Archive for Michael Vitale

Beware of the surprise stakeholder

Posted by Michael Vitale on June 13th, 2013 at 12:00 am

They're out there - and they want to derail your next project. I hear the Jaws theme music when I think about them. Who is this project management scourge? Read on.
While working on a recent project for a very large client of mine, I was reminded of a valuable, but often overlooked,  lesson in project management. The danger of the surprise stakeholder (cue dramatic theme music)!
To protect the innocent, we'll call my client Mega Corp. Earlier this year, I agreed to take on a custom software development project for Mega Corp. We agreed on the scope, statement of work to be completed and the overall timeline. The project team on our client's side was very well-organized and detail-oriented. Life was good!  As we approached the end of the project and were about to start a final round of user acceptance testing, I received an email informing me that the project was being scrapped in favor of a watered down version of our expected final product. -How could this have happened?
First, let's take a step back and talk about stakeholder analysis. This process is a crucial step in the success of any project. In plain English, it's a guide for project managers to... Read more

Why you should use Agile for project management

Posted by Michael Vitale on February 1st, 2013 at 7:00 am

Back in 2000, I was a young project manager for a webcasting company. The industry was brand new with little to no process. Project timelines and costs were extremely difficult to control and it caused lots of frustration. My management team decided the best solution was a brand new customer relationship management portal or "CRM."   This software was going to fix everything.  All the steps in our difficult to define process would be detailed from start to finish. A software company was contracted to build the CRM with a delivery date of four months. The final price tag had lots of zeroes behind it.
Several unexplained delays and nine months later, our entire department was called into a conference room where the software vendor's product manager was unveiling the new CRM. I ran down the hall, propped my feet up on the conference room table and popped open a free soda with a feeling of great anticipation.  I was handed a  nice, neat three-ring binder with dozens of detailed color print outs explaining the software. Our frustration looked to be over!  Our prayers were about to be answered!
The next 60 minutes were overwhelmingly cringe worthy.  Not only did the product manager repeatedly... Read more

WebRTC: The Web Browser gets disruptive?

Posted by Michael Vitale on July 6th, 2012 at 12:00 am

Last week's Google I/O 2012 conference provided plenty to talk about in the Web and mobile universe.  One of the conference sessions, WebRTC: Real-time Audio/Video and P2P in HTML5, really caught my attention because of its potential to disrupt communications technology.  If you're unfamiliar with WebRTC, or Web Real-Time Communications, the project's website sums it up this way:
WebRTC is a free, open project that enables web browsers with Real-Time Communications (RTC) capabilities via simple Javascript APIs. The WebRTC components have been optimized to best serve this purpose.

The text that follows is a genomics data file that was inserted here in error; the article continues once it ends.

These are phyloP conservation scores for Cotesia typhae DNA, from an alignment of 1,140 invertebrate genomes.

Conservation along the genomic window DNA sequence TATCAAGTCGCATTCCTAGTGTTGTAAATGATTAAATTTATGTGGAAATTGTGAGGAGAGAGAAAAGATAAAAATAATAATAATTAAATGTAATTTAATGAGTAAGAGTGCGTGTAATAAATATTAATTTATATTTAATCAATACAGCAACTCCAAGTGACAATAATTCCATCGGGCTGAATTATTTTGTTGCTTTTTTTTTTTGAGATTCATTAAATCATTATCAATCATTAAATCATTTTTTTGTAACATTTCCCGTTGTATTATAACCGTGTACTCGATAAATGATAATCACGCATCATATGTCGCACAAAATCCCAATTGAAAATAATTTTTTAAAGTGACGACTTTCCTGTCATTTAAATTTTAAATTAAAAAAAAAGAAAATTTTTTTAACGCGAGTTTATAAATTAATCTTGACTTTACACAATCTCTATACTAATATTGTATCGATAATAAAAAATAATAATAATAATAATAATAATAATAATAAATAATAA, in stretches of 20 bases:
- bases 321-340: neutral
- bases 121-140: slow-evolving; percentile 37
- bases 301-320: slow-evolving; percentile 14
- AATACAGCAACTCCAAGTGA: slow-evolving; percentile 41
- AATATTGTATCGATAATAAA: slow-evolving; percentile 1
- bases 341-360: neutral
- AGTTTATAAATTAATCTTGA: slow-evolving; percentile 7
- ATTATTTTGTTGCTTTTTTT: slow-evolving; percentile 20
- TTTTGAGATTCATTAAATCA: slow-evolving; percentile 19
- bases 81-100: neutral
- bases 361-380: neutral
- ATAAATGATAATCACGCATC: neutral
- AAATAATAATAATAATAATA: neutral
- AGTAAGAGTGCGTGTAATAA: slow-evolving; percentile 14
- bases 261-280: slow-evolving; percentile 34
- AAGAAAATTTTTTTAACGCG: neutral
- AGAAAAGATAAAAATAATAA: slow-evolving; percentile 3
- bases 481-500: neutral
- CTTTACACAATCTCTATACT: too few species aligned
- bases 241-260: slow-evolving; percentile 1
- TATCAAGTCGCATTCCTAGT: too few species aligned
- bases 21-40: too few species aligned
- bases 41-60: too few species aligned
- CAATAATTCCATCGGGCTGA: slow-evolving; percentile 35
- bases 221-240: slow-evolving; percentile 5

Our mission: To enable rich, high quality, RTC applications to be developed in the browser via simple Javascript APIs and HTML5.
In plain English, the completely open source technology allows programmers to build powerful, browser-based, audio and video chat applications using only Javascript - no plugins required.  If you're a user of Google+ Hangouts, then you've already seen some of the possibilities.  The W3C draft isn't complete, but the new standard is supported by (almost) every major browser maker including Google, Mozilla, Microsoft and Opera.  Unsurprisingly, Apple hasn't thrown their weight behind the initiative.
The standard has been discussed for some time, but the I/O session, delivered by Google's WebRTC Tech Lead, Justin Uberti, featured several noteworthy milestones and demonstrations:

Using Javascript, the browser is able to access device webcams... Read more

MPEG's time for Apple to put up or shut up

Posted by Michael Vitale on April 27th, 2012 at 10:00 am

It's possible the following post may prompt the Apple police to break down my door in a pre-dawn raid. No, I didn't find an iPhone 6 prototype in a bar. I'm just a guy who's annoyed at the hypocrisy sometimes exhibited by our friends in Cupertino. My latest gripe involves the recently ratified streaming media protocol MPEG DASH.
Behind closed doors, online content providers waste enormous amounts of time, effort and expense repackaging audio and video content to stream over various protocols.  You may not have heard of Apple HLS, Microsoft Smooth Streaming, Adobe HDS,  RTSP and RTMP, but they are just some of the protocols that need to be considered when trying to support media on every possible device that can connect to the Internet. The explosion of tablets in the past two years has only intensified the problem.  We like to call this fragmentation.
DASH, or Dynamic Adaptive Streaming over HTTP, has the potential to unify streaming communications. The spec allows content creators and distributors to take a media file and deliver it to any device that can accept DASH, and it supports many of the best features of existing http streaming protocols. The new standard is gaining serious momentum from the likes of Adobe, Microsoft and Cisco among other heavy... Read more